Friday 18 January 2019

Online Platform Restrictions and Small Firm Exports

Stricter rules on online platforms restrain potential trade, especially for smaller businesses. This is because online platforms facilitate export and import by lowering transaction and information costs. Ultimately, restrictions on online platforms limit the capacity of the ICT sector more generally to contribute to the overall economy.

A recent study by McDaniel and Parks (2019) shows that, among those businesses that export, the share of firms using Facebook can be high for some countries. For instance, in Czech Republic, Portugal, Turkey, and South Korea more than 15 percent of businesses that export are also on Facebook. This share is even higher for small and medium sized firms (SMEs). Therefore, it seems that the use of online platforms such as Facebook creates a stronger propensity to export compared to other firms.

Once a firm finds itself on a digital platform such as Facebook, its presence can help to create visibility and to capitalize on the platform’s online network, eventually reducing information and search costs for companies and consumers. According to the study, some developing countries profit the most from being present on Facebook. In Bangladesh and Pakistan, for instance, 20 and 18 percent of businesses that export are also present on this social app.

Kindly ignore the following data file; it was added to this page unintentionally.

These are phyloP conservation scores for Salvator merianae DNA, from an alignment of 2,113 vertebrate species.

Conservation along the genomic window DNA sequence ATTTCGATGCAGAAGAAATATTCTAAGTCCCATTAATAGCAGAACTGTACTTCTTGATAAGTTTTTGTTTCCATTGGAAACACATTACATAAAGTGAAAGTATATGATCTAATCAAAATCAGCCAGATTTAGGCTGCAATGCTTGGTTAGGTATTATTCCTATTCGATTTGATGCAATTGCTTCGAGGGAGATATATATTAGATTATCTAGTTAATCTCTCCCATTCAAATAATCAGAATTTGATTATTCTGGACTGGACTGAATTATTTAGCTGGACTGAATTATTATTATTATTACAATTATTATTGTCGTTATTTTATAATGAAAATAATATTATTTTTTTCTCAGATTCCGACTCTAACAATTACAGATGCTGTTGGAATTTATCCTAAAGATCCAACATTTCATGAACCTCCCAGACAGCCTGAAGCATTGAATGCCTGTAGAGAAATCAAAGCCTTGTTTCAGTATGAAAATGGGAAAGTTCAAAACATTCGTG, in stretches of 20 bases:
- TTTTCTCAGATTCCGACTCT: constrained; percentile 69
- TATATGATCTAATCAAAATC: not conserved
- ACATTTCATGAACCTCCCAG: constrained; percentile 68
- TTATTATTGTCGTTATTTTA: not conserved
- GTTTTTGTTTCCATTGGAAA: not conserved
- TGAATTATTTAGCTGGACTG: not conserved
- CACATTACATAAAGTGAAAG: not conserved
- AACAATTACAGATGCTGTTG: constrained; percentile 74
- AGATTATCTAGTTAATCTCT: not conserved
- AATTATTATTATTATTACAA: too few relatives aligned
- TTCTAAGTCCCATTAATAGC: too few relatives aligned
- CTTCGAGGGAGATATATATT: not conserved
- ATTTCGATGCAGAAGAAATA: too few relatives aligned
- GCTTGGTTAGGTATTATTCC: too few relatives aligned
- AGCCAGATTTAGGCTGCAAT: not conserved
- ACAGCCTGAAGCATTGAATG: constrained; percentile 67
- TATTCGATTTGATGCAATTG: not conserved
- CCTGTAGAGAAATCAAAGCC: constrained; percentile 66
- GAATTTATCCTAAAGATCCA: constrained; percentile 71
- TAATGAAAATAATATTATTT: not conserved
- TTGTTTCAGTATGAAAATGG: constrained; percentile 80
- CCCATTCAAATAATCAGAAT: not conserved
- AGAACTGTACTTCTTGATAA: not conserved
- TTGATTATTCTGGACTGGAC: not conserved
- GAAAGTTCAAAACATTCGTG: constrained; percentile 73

However, to make use of online platforms is not always an easy task. Certain policies inhibit companies from accessing online platforms, especially foreign ones. These policies often create unnecessary costs for businesses, particularly for smaller firms as they make it difficult to intensify exporting abroad. Moreover, and perhaps even more importantly, the presence of online platforms themselves is not a given in some countries reducing the ability of small firms to promote their businesses online in the first place.

This phenomenon is a problem if we consider an increasingly strict regulatory environment for online platforms. In a recent study by me and my co-author Martina Ferracane, we show that this is actually true for quite a number of countries.

The study maps the regulatory environment for online platforms in terms of trade restrictiveness for 64 countries. More precisely, we measure the online platform trade restrictiveness using the information available in the Digital Trade Estimates database, from which we have already developed the Digital Trade Restrictiveness Index (DTRI). By selecting only those policy measures that affect online platforms and by finetuning the methodology, we have created the Digital Platform Restrictiveness Index (DPRI).